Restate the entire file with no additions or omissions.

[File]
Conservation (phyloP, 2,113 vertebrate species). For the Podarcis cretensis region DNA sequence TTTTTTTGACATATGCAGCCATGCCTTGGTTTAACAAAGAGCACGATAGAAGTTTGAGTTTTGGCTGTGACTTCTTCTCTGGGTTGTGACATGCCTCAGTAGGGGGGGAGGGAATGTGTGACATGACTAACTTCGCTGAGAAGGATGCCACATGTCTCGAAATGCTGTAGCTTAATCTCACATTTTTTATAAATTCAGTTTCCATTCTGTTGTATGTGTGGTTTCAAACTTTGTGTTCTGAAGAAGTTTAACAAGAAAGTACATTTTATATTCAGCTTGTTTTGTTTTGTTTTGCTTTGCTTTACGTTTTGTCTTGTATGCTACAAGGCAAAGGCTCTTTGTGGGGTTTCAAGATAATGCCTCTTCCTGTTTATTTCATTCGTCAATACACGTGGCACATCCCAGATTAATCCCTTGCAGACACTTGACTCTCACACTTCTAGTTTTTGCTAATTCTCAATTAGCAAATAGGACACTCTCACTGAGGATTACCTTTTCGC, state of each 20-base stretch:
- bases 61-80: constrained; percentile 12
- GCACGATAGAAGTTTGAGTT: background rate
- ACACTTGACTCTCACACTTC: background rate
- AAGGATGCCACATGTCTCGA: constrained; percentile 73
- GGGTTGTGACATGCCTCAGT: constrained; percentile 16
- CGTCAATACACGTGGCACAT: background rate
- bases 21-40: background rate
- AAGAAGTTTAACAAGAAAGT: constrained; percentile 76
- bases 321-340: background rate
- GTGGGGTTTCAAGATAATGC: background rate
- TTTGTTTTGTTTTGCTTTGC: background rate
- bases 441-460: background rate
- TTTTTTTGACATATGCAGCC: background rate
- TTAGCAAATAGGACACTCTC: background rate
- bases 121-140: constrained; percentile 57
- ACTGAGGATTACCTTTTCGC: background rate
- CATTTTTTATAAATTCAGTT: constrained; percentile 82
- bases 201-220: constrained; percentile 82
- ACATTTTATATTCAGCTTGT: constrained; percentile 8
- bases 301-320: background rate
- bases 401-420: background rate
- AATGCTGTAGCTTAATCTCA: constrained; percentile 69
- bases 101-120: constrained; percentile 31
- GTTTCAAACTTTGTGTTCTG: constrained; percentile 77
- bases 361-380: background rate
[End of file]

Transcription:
Conservation (phyloP, 2,113 vertebrate species). For the Podarcis cretensis region DNA sequence TTTTTTTGACATATGCAGCCATGCCTTGGTTTAACAAAGAGCACGATAGAAGTTTGAGTTTTGGCTGTGACTTCTTCTCTGGGTTGTGACATGCCTCAGTAGGGGGGGAGGGAATGTGTGACATGACTAACTTCGCTGAGAAGGATGCCACATGTCTCGAAATGCTGTAGCTTAATCTCACATTTTTTATAAATTCAGTTTCCATTCTGTTGTATGTGTGGTTTCAAACTTTGTGTTCTGAAGAAGTTTAACAAGAAAGTACATTTTATATTCAGCTTGTTTTGTTTTGTTTTGCTTTGCTTTACGTTTTGTCTTGTATGCTACAAGGCAAAGGCTCTTTGTGGGGTTTCAAGATAATGCCTCTTCCTGTTTATTTCATTCGTCAATACACGTGGCACATCCCAGATTAATCCCTTGCAGACACTTGACTCTCACACTTCTAGTTTTTGCTAATTCTCAATTAGCAAATAGGACACTCTCACTGAGGATTACCTTTTCGC, state of each 20-base stretch:
- bases 61-80: constrained; percentile 12
- GCACGATAGAAGTTTGAGTT: background rate
- ACACTTGACTCTCACACTTC: background rate
- AAGGATGCCACATGTCTCGA: constrained; percentile 73
- GGGTTGTGACATGCCTCAGT: constrained; percentile 16
- CGTCAATACACGTGGCACAT: background rate
- bases 21-40: background rate
- AAGAAGTTTAACAAGAAAGT: constrained; percentile 76
- bases 321-340: background rate
- GTGGGGTTTCAAGATAATGC: background rate
- TTTGTTTTGTTTTGCTTTGC: background rate
- bases 441-460: background rate
- TTTTTTTGACATATGCAGCC: background rate
- TTAGCAAATAGGACACTCTC: background rate
- bases 121-140: constrained; percentile 57
- ACTGAGGATTACCTTTTCGC: background rate
- CATTTTTTATAAATTCAGTT: constrained; percentile 82
- bases 201-220: constrained; percentile 82
- ACATTTTATATTCAGCTTGT: constrained; percentile 8
- bases 301-320: background rate
- bases 401-420: background rate
- AATGCTGTAGCTTAATCTCA: constrained; percentile 69
- bases 101-120: constrained; percentile 31
- GTTTCAAACTTTGTGTTCTG: constrained; percentile 77
- bases 361-380: background rate